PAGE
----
Abdominal #7 – Long case

70-year-old female:

* Presents with acute abdominal pain
* Previous history adnex extirpation and appendectomy
* No raised inflammatory parameters
* No peristalsis
* CT abdomen with IV contrast

What do you see?

Click here to see the answer:

Dilated small bowel loops, radiating distribution (“Bunch of grapes”) with impressive mesenterial venous engorgement and edema in the centre. Ascites perihepatic and in Douglas. Loss of bowel enhancement.

What is the most likely diagnosis?

Closed loop obstruction with bowel ischemia.

Teaching point

Seek for 2 (!) calibre changes next to each other to confirm SBO on basis of Closed loop obstruction.

Peroperative 1 meter of necrotic small bowel was resected.


Musculoskeletal #7 – Long case

10-year-old male:

Axial CT brain bone windows

Non-enhanced axial CT brain soft tissue window

Where is the lesion?

Occipital bone within the medullary cavity

What is it like?

Moth-eaten destructive permeative lytic lesion with wide zone of transition.  There is cortical disruption of both the inner and outer table of the skull and a large soft tissue component.

An MRI is performed.
Axial T1Weighted

Axial T2Weighted
Axial Gadolinium enhanced T1Weighted
What does the MRI show?

Destructive bone lesion with a large soft tissue component which is low signal intensity on T1, heterogenous intermediate signal on T2, and heterogeneous intense enhancement in the post contrast image. It causes mass effect on the adjacent brain parenchyma with no gross invasion.

What is the differential diagnosis?

Given the age of the patient the differential diagnosis includes:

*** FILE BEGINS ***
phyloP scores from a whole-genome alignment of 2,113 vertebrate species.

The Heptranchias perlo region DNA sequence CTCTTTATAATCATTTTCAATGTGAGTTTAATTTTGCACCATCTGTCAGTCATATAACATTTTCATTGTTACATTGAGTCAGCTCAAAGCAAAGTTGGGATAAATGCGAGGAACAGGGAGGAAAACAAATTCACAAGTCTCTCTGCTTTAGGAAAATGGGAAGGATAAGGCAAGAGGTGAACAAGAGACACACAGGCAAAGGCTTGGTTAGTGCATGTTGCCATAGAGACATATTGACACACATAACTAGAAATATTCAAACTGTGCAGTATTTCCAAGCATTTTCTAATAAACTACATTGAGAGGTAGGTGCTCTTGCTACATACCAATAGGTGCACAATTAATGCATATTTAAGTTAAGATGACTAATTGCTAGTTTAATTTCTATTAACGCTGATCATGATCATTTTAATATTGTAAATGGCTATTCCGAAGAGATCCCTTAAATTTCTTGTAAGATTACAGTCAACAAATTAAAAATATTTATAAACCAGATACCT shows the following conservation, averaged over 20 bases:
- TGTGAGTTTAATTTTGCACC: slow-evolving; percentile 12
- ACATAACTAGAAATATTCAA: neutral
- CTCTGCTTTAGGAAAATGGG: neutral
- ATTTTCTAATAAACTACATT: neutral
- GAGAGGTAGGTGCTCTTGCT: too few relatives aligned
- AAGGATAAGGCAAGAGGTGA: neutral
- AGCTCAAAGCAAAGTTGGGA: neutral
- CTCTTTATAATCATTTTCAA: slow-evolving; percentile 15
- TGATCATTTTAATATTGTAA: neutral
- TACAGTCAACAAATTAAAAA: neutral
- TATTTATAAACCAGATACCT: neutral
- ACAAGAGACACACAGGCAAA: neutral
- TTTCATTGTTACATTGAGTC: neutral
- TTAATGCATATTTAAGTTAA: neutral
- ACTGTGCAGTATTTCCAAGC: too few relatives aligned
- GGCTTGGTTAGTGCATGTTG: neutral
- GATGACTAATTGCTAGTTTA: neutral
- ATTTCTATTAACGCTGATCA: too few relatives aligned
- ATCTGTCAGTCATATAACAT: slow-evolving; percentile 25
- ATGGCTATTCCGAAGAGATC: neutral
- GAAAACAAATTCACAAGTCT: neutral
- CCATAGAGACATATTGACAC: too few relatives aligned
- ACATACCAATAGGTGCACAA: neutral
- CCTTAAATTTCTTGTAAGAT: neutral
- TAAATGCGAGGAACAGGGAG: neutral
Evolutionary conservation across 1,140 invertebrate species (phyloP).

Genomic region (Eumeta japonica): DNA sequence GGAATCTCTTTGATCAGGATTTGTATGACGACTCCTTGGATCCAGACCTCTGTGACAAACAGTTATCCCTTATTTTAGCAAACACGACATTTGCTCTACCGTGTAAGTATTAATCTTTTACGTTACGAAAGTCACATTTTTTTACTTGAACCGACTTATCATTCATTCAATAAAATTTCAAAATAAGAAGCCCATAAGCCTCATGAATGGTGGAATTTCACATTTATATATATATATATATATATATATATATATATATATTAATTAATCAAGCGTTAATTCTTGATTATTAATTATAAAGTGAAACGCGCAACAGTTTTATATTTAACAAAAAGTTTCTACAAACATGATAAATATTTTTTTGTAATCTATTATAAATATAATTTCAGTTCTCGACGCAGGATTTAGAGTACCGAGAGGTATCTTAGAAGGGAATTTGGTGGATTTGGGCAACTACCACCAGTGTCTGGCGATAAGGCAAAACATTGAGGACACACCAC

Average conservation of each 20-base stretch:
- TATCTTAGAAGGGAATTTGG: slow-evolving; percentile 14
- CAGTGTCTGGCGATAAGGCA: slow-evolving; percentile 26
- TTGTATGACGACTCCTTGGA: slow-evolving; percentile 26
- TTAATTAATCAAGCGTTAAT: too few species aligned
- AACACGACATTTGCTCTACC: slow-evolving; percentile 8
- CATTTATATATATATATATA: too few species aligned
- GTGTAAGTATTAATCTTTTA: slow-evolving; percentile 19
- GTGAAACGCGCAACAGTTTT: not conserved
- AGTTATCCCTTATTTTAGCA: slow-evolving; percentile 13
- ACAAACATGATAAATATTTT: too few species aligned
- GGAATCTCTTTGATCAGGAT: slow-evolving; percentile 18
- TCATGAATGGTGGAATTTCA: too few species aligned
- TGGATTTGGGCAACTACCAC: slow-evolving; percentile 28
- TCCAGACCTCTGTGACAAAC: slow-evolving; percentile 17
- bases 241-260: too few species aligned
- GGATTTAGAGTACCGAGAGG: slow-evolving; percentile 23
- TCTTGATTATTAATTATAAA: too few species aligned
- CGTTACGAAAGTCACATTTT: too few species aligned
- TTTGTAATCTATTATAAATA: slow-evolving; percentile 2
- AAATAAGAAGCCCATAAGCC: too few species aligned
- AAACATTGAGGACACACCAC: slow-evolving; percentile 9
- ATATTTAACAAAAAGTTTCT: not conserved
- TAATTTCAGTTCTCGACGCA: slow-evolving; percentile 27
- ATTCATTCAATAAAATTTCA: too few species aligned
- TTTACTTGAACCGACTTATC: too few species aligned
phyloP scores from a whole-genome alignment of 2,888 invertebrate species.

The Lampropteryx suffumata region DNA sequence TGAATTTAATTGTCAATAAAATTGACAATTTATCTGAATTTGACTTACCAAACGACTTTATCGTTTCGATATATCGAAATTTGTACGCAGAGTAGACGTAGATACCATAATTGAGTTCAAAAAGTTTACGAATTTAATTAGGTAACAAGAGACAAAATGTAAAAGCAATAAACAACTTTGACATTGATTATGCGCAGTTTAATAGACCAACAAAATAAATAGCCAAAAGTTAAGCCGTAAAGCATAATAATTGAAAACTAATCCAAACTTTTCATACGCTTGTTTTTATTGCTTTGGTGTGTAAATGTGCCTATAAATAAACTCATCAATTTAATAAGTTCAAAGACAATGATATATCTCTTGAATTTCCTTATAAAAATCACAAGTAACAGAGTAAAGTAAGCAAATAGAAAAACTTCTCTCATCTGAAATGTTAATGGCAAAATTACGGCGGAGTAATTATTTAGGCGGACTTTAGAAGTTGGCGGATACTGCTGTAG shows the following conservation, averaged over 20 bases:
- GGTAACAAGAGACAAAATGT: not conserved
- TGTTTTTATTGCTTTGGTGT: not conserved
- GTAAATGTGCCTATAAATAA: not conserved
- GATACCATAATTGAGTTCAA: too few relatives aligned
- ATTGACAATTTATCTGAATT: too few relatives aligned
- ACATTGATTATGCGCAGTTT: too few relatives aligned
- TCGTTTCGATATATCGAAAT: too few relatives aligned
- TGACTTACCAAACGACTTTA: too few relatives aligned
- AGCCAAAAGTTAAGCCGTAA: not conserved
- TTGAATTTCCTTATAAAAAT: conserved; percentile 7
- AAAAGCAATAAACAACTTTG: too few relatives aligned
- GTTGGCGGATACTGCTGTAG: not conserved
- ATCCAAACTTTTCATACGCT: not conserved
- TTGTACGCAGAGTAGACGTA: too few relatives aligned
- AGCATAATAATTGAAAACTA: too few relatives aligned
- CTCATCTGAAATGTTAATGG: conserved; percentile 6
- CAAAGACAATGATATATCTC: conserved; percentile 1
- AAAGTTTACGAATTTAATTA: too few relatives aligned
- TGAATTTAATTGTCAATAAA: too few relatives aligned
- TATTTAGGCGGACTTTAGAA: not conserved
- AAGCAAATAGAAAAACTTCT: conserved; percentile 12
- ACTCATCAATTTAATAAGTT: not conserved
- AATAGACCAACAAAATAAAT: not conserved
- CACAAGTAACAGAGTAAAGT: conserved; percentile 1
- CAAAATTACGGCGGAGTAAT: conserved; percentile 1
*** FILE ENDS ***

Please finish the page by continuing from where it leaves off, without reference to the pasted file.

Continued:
* Osteosarcoma: most common primary bone tumor in young adults. Usually involves the metaphyseal regions of long bones but can occur at other sites. Aggressive lesion with sunburst periosteal reaction and calcified osteoid matrix. 

* Ewing's sarcoma: second most common childhood bone tumor. Typically an aggressive permeative tumor which arises within the medullary cavity of the bone and has a large soft tissue component. 

* Metastasis.

What is the most likely diagnosis?

Ewing’s sarcoma

Emergency #17 – Flashcard

40-year-old male:
* Fell off bike at 40 km/h
* Pain left shoulder

> What views of the shoulder in trauma setting should be done?
> Is this in endo- or exorotation?
> Do you need right shoulder to compare with?

Click here to see the images

Right shoulder for comparison

Additional trauma chest X-ray was done.

Differential diagnosis includes:

* AC-luxation
* CC-luxation
* Left pneumothorax
* No rib #

Neuroradiology #17 – Long case

Regarding the following images:

Where is the abnormality?

Bilateral asymmetrical temporal and inferomedial frontal lobes and insular cortices

What is it like?

Abnormal CT hypodensity and high FLAIR signal intensity of the affected white matter and cortex

What is the differential diagnosis?

Herpes encephalitis: affects the limbic system bilaterally, temporal lobes, insular cortices and inferolateral frontal lobes. May progress to hemorrhage. Basal ganglia is typically spared

Paraneoplastic tumor-related limbic encephalitis and autoimmune limbic encephalitis: tumour-related limbic encephalitis and autoimmune limbic encephalitis: autoimmune encephalitis. Same distribution as herpes encephalitis but the basal ganglia is frequently involved. Hemorrhage is uncommon